Nevada boasted the nation’s highest turnout increase on Election Day, thanks to its innovative efforts to make voting more accessible. But less than a month later, Secretary of State Ross Miller, a Democrat, is now suggesting the use of voter ID—which could reverse his own efforts to expand democracy and mean a lower turnout in subsequent elections.
More than 1 million people voted in Nevada’s general election this year, up 4.5 percent from 2008. The Western state is a perennial battleground, and voters there have always sided with the eventual presidential winner in each of the past nine elections. In 2008, Latinos were credited with helping then-candidate Barack Obama take the presidency, and Latinos knew that registration and get out the vote efforts would also prove crucial this year.
As we reported in October, a Latina organizer who was registering voters outside of a Nevada Department of Motor Vehicles office was so badly intimidated that she dyed her hair blond in order to avoid more problems. It didn’t help. Elvira Díaz says she continued to be harassed, and was physically shoved and spat on by a Republican operative named Alex Bacchus, who also gestured his hands into the shape of a gun, aimed those hands at her and made gunshot sounds.
For his part, Nevada Secretary of State Miller helped streamline the registration process by allowing voters to register online. In 2010, Miller began using funds made available from the Help America Vote Act to create a new online registration system. Two years and about $250,000 later, voters in all seventeen Nevada counties could use online registration—similar systems are available in only ten other states. The move allowed people with Internet access to avoid being subject to intimidation for registering. Making registration conveniently available online helped drive Nevada’s turnout increase.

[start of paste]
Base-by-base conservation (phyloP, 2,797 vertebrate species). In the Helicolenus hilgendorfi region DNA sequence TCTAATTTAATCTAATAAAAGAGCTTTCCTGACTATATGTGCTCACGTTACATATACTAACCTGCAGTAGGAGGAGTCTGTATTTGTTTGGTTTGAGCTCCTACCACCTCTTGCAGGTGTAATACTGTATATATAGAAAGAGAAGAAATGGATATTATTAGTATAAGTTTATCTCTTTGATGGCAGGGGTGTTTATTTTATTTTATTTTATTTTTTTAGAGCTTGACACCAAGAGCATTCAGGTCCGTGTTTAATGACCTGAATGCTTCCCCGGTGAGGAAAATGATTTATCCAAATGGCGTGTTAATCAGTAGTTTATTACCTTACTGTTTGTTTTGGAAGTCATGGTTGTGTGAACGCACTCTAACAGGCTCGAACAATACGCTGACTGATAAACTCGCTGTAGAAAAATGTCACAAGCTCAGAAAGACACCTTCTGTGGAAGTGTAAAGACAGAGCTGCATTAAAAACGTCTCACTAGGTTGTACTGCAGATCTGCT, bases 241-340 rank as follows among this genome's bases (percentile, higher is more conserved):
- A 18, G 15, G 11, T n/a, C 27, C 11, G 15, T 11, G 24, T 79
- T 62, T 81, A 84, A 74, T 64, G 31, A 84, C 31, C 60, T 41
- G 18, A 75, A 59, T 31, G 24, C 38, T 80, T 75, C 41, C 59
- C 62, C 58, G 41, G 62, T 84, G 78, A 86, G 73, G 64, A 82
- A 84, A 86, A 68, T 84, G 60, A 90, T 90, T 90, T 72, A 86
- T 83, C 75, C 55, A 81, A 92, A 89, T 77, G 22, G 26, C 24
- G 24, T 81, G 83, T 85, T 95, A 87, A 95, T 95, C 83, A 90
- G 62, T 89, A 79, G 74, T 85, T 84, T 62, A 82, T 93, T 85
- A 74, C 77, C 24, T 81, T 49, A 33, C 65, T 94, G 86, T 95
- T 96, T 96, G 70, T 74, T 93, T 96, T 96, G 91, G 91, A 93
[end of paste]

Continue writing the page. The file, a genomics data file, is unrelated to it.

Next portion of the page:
Early voting also helped. More than 600,000 people voted in the two weeks prior to Election Day, accounting for 61 percent of the total number of ballots cast. People in low income and predominately Latino neighborhoods complained of long waits, and some voters were asked for identification when none was required. Yet the push for registration and early voting meant that a whopping 80 percent of voters participated—and chose to re-elect President Obama.
But the otherwise smooth election did run into one major glitch as early voting closed. Roxanne Rubin, a registered Republican, was arrested on November 2, and charged with a felony for attempting to vote twice. According to a sworn affidavit used to support an arrest warrant, Rubin had voted at one location earlier in the week but was disturbed that she did not need to provide identification when she altered her signature. The criminal investigator in Rubin’s case “compared the signatures and noticed only subtle differences in the handwriting; specifically in the R’s.”